Possible options for halting feco-oral SARS-CoV-2 transmission are disinfection of known open defecation sites, intensifying handwashing messages, encouraging boiling or chemical treatment of household water, and explicitly treating waste from isolation and treatment facilities. Safer sewage management should be instituted or reinstituted, as priority where possible. These include ensuring that standard operating procedures are followed, and there are no interruptions in sewage decontamination, as well as quality assurance to ensure that decontamination goals are met.11 Stalled or slowed sanitation projects should be expedited, and new ones could be explored. Individuals who have to work in or close to wastewater handling facilities, particularly those operating suboptimally, should be informed of their risk and provided with protection where feasible. In those situations, as research from the 2003 SARS outbreak demonstrated, aerosolized virus poses a risk for respiratory transmission in addition to any feco-oral risk that may exist.38,39

On the positive side, fecal shedding of SARS-CoV-2 can be exploited for community surveillance of wastewater or human waste using similar methods that would be required for risk evaluation.22,40 Enteric pathogen, polio, and antimicrobial resistance environmental surveillance could be leveraged, where these have been initiated,10,41,42 but sites with no access to sewerage, typically not used for surveillance, must also be included. In high-risk settings, waste and wastewater-based epidemiology could help balance sampling biases inherent in case- and contact-tracing–based human testing for COVID-19 and consequently predict prevalence.42,43 It would also preemptively identify epidemic foci and ascertain the exact risk of community transmission via the fecal–oral route. Indeed, it could represent a dedicated strategy to protect the poor and marginalized in whom outbreaks in this pandemic have typically been detected with significant lags.44 Although much is focused on the current emergency, the potential risk from feco-oral SARS-CoV transmission should motivate and even initiate concrete steps toward lasting wastewater and sewage systems wherever possible. This would leave a post–COVID-19 development legacy that could impact disease transmission, extend the value of other disease control strategies,45 and improve the quality of life in the long term.

Acknowledgment:

Publication charges for this article were waived due to the ongoing pandemic of COVID-19.

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Author Notes

Address correspondence to Iruka N. Okeke, Department of Pharmaceutical Microbiology, Faculty of Pharmacy, University of Ibadan, Oyo, Nigeria. E-mail: iruka.n.okeke@gmail.com

Financial support: I. N. O. is an African Research Leader award supported by the UK Medical Research Council (MRC) and the UK Department for International Development (DFID) under the MRC/DFID Concordat agreement that is also part of the EDCTP2 program supported by the European Union.

Authors’ addresses: Erkison E. Odih, Department of Pharmaceutical Microbiology, Faculty of Pharmacy, University of Ibadan, Ibadan, Nigeria, and Department of Veterinary and Animal Sciences, Faculty of Health and Medical Sciences, University of Copenhagen, Copenhagen, Denmark, E-mail: erkisonodih@gmail.com. Ayorinde O. Afolayan, IfeOluwa Akintayo, and Iruka N Okeke, Department of Pharmaceutical Microbiology, Faculty of Pharmacy, University of Ibadan, Ibadan, Nigeria, E-mails: afolayanayorinde@gmail.com, akintayoife94@gmail.com, and iruka.n.okeke@gmail.com.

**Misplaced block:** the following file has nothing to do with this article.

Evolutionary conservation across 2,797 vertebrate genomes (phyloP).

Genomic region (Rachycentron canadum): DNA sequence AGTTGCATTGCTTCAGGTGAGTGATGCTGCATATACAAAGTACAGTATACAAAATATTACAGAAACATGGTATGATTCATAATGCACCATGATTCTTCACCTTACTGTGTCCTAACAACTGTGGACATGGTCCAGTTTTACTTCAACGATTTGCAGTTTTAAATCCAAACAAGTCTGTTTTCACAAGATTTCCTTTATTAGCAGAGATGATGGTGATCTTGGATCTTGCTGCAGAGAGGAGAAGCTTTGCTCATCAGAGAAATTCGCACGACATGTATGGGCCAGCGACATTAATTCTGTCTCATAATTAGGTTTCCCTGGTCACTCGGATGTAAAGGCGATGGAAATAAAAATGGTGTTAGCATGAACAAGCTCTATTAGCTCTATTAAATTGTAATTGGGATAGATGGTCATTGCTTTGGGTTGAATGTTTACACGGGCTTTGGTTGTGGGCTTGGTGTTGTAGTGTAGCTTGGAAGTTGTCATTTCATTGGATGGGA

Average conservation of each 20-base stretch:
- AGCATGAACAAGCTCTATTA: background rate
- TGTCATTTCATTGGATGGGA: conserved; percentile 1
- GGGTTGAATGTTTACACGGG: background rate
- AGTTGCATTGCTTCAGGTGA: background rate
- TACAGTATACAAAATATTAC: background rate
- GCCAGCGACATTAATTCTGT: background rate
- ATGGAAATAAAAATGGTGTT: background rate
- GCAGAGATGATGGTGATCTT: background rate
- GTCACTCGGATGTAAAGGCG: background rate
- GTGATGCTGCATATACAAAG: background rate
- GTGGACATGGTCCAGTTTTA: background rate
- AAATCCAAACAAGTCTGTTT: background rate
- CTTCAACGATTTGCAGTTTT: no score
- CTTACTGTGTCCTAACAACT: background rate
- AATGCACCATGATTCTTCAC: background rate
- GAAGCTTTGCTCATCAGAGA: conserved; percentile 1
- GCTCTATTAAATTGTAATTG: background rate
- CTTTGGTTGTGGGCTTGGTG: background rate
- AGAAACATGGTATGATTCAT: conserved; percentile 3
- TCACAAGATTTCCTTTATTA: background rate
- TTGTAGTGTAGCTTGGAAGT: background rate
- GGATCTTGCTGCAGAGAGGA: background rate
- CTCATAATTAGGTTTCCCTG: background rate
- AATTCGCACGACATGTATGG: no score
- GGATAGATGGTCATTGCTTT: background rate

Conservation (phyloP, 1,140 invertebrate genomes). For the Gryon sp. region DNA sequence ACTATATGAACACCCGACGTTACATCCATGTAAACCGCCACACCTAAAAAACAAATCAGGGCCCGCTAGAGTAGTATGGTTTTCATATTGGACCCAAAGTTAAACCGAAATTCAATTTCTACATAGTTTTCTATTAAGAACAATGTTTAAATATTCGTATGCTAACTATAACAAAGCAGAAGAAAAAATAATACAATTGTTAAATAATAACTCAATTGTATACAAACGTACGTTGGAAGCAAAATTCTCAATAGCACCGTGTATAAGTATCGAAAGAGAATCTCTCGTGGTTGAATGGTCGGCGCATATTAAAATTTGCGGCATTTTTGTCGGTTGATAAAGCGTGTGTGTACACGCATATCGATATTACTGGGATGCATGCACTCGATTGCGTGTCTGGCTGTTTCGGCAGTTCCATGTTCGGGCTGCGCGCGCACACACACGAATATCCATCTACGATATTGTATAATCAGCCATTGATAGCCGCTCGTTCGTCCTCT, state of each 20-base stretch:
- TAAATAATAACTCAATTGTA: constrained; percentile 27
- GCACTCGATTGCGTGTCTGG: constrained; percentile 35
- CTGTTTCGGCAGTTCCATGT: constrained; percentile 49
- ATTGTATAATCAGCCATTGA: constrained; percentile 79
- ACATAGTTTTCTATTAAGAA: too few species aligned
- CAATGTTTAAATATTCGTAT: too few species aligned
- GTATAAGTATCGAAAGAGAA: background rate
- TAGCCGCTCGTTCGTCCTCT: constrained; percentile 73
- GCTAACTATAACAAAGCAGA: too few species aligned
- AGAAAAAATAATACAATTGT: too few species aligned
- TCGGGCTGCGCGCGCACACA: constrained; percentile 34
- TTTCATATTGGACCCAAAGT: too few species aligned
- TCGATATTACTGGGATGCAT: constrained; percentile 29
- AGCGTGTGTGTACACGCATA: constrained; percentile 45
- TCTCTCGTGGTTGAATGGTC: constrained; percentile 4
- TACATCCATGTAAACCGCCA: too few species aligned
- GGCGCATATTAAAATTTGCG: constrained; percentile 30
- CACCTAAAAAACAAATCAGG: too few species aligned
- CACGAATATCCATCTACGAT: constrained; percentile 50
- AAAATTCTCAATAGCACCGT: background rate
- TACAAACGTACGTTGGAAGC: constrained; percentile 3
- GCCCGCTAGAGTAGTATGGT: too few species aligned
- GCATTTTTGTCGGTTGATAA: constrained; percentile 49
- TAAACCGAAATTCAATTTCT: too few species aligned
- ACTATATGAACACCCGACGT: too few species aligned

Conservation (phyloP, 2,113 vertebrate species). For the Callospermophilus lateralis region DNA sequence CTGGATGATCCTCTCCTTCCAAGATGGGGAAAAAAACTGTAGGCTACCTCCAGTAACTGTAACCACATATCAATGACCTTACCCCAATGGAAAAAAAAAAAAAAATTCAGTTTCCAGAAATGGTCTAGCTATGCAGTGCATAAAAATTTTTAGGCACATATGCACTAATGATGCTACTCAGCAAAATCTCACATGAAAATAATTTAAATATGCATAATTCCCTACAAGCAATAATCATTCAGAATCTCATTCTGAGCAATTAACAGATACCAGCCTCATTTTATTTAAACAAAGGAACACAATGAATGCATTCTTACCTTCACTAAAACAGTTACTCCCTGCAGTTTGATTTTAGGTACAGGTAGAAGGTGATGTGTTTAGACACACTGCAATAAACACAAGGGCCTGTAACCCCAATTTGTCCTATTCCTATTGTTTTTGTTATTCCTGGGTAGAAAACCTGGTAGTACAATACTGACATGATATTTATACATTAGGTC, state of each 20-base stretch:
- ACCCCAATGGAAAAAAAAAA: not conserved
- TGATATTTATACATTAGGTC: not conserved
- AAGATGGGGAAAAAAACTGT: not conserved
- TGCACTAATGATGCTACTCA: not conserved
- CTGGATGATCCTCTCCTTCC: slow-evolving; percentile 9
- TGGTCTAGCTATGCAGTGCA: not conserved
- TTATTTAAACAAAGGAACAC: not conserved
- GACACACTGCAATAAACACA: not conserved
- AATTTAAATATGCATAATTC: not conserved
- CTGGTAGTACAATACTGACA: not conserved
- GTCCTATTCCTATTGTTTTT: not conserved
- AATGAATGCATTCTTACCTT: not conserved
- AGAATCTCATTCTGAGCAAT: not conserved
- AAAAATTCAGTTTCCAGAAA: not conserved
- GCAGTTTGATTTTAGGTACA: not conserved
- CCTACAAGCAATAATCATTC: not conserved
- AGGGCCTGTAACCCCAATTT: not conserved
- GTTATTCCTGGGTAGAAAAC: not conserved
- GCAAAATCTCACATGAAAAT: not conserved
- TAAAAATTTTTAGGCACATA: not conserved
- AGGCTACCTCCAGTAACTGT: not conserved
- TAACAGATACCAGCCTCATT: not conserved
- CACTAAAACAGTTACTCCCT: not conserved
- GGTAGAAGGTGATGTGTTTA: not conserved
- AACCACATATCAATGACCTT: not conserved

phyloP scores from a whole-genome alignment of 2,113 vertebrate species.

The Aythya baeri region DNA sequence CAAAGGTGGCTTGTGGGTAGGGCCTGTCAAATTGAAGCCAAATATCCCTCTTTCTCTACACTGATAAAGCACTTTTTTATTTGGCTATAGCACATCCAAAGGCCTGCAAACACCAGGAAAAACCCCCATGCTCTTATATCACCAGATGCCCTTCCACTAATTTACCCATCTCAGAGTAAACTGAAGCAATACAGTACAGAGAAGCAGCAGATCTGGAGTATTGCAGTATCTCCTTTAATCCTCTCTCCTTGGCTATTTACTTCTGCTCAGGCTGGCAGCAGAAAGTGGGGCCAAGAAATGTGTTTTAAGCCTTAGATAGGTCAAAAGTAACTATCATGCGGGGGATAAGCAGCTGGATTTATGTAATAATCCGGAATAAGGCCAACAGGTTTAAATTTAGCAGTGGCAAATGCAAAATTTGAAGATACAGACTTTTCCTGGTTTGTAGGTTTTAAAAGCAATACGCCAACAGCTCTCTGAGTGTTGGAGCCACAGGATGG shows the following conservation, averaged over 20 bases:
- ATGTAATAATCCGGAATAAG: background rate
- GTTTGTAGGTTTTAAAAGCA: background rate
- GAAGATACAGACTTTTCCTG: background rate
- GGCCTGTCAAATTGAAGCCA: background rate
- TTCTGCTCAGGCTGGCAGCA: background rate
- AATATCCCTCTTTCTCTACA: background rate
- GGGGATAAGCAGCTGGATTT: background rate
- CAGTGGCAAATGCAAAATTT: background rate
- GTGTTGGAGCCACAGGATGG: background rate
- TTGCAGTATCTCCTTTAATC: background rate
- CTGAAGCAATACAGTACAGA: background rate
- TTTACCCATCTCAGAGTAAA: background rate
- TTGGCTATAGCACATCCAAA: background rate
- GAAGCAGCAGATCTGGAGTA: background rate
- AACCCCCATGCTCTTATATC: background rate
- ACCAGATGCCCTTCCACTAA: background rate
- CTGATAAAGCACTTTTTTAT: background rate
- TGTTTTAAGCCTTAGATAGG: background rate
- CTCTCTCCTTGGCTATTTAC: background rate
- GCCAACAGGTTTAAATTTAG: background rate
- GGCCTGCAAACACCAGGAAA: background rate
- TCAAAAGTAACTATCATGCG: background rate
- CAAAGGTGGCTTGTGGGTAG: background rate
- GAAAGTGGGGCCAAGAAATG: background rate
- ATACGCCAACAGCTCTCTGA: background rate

• 1.

    Lamers MM et al. 2020. SARS-CoV-2 productively infects human gut enterocytes. Science doi: 10.1126/science.abc1669.

  • 2.

    Chen Y et al. 2020. The presence of SARS-CoV-2 RNA in the feces of COVID-19 patients. J Med Virol doi: 10.1002/jmv.25825.

  • 3.

    Xu Y et al. 2020. Characteristics of pediatric SARS-CoV-2 infection and potential evidence for persistent fecal viral shedding. Nat Med 26: 502505.

  • 4.

    WHO, 2020. Modes of Transmission of Virus Causing COVID-19: Implications for IPC Precaution Recommendations: Scientific Brief, 27 March 2020. Geneva, Switzerland: World Health Organization.

    • PubMed
    • Search Google Scholar
    • Export Citation
  • 5.

    Wu Y et al. 2020. Prolonged presence of SARS-CoV-2 viral RNA in faecal samples. Lancet Gastroenterol Hepatol 5: 434435.

  • 6.

    Jiang X, Luo M, Zou Z, Wang X, Chen C, Qiu J, 2020. Asymptomatic SARS-CoV-2 infected case with viral detection positive in stool but negative in nasopharyngeal samples lasts for 42 days. J Med Virol doi: 10.1002/jmv.25941.

    • PubMed
    • Search Google Scholar
    • Export Citation
  • 7.

    Bonato G, Dioscoridi L, Mutignani M, 2020. Faecal-oral transmission of SARS-COV-2: practical implications. Gastroenterology doi: 10.1053/j.gastro.2020.03.066.

  • 8.

    Green CA, Quraishi MN, Shabir S, Sharma N, Hansen R, Gaya DR, Hart AL, Loman NJ, Iqbal TH, 2020. Screening faecal microbiota transplant donors for SARS-CoV-2 by molecular testing of stool is the safest way forward. Lancet Gastroenterol Hepatol 5: 531.

    • PubMed
    • Search Google Scholar
    • Export Citation
  • 9.

    Troeger C, Blacker BF, Khalil IA, Rao PC, Cao S, Zimsen SR, Albertson SB, Stanaway JD, Deshpande A, Abebe Z, 2018. Estimates of the global, regional, and national morbidity, mortality, and aetiologies of diarrhoea in 195 countries: a systematic analysis for the global burden of disease study 2016. Lancet Infect Dis 18: 12111228.